Chicago, which was the city of muddy streets and wooden sidewalks in the first half of the 19th century, was razed by a mysterious 24-hour-long fire on October 8, 1871, killing no less than 300 persons, and almost rendering a third of the city’s population homeless.
But like the Phoenix, the city rose from the ashes. The “Great Rebuilding” that followed created a new urban hub of American Midwest, rich in its architectural diversity. While your usual architectural walk in Chicago begins from its iconic Cultural Center, embellished with regal marble, evocative mosaics and a mind-boggling stained glass dome, now is perhaps the time to visit this Illinois city owing to a year-long initiative to explore Chicago’s role as a catalyst and incubator for innovations in art and design.
Spearheaded by the Terra Foundation for American Art, Art Design Chicago focuses on the period between the 1871 Chicago Fire and the turn of the 21st century, featuring year-long more than 25 exhibitions, several new scholarly publications, a documentary, as well as hundreds of academic and public programmes.
Together, these activities shine a light on Chicago’s art and design legacy, providing new insights into the city’s enduring influence on fine and decorative arts, graphics and commercial design, product development, and film.
Art Design Chicago was developed in partnership with more than 60 cultural organisations throughout the City of Chicago and beyond. And a majority of the initiative’s activity will take place in and around Chicago. To support the success of Art Design Chicago, Terra Foundation is investing $6.5 million.
“Chicago has a long and illustrious history as a generator of new ideas in the arts and design and Art Design Chicago will increase awareness of this history. We want Chicagoans to get engaged in this content — to have fun with it, to learn from it, and to appreciate and celebrate this amazing city,” says Eva Silverman, director of the Art Design Chicago Project. According to her, three different exhibitions will focus on Chicago artists like Charles White (who is now based in LA) as well as others from the past, besides contemporary ones.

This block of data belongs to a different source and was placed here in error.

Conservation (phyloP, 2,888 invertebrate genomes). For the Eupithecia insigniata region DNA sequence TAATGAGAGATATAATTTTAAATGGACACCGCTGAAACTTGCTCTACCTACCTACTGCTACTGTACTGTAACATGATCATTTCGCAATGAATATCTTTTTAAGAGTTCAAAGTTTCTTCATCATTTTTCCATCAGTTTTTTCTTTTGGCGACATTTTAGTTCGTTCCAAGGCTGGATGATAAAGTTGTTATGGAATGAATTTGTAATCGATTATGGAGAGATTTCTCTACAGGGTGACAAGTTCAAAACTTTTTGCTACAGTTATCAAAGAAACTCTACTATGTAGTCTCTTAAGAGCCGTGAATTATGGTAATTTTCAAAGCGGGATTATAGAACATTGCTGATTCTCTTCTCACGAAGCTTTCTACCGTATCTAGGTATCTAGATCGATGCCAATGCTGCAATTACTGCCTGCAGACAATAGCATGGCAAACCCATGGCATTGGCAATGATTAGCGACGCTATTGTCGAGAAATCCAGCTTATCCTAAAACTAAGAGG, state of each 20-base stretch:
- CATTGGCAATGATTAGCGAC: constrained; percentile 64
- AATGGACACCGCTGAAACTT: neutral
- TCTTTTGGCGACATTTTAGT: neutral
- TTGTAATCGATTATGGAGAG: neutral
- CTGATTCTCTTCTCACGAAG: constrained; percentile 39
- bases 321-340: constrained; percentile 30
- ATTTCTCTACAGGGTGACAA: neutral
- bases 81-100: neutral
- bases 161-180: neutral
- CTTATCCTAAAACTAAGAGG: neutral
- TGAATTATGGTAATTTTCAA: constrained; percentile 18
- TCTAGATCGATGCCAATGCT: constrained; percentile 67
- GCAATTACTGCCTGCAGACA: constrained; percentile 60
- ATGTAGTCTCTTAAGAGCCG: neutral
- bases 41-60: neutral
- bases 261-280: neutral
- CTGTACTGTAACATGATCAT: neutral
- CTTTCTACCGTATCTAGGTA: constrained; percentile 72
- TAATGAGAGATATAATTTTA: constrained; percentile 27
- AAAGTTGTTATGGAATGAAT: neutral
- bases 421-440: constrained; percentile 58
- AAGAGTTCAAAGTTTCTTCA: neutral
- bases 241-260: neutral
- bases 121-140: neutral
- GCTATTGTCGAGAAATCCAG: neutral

“Paintings, graffiti, photography, sculpture, design, interiors, product design, and even vacuum cleaner designs or the design of the iconic Sears Tower (now called Willis Tower of Chicago, which was designed by late Bruce J. Graham), are part of it. What distinguishes Chicago is the way in which traditional art forms intersect with the commercial ones,” she says.
Exhibitions and programmes are taking place throughout 2018, with high points of activity in May-June and again in September-October. Twenty-two of the 29 Terra Foundation-funded exhibitions for Art Design Chicago are free to the public.
One major event in September, titled, "Creative Chicago: An Interview Marathon," features world's leading curator and art historians, Hans Ulrich Obrist, artistic director of London's Serpentine Galleries. The four-hour interview marathon will be presented in partnership with Navy Pier, Chicago’s mission-driven cultural district, in the Aon Grand Ballroom on September 29, 2018, during the Expo Chicago 2018 (September 26 to 30), as part of Art Design Chicago initiative.
Says Stephanie Cristello of Expo Chicago: “Our focus this year is Art Design Chicago and the interview marathon will bring together all creative people from art, architecture, history, music, science to examine the sparks that make this city an engine of creativity and innovation.”
If you are visiting Chicago this year, do not miss art shows while not forgetting that the city’s jaw-dropping experience is to take the Chicago Architecture Cruise in which you travel all three branches of the Chicago River, viewing some 50 skyscrapers, bascule bridges, and historic sites.
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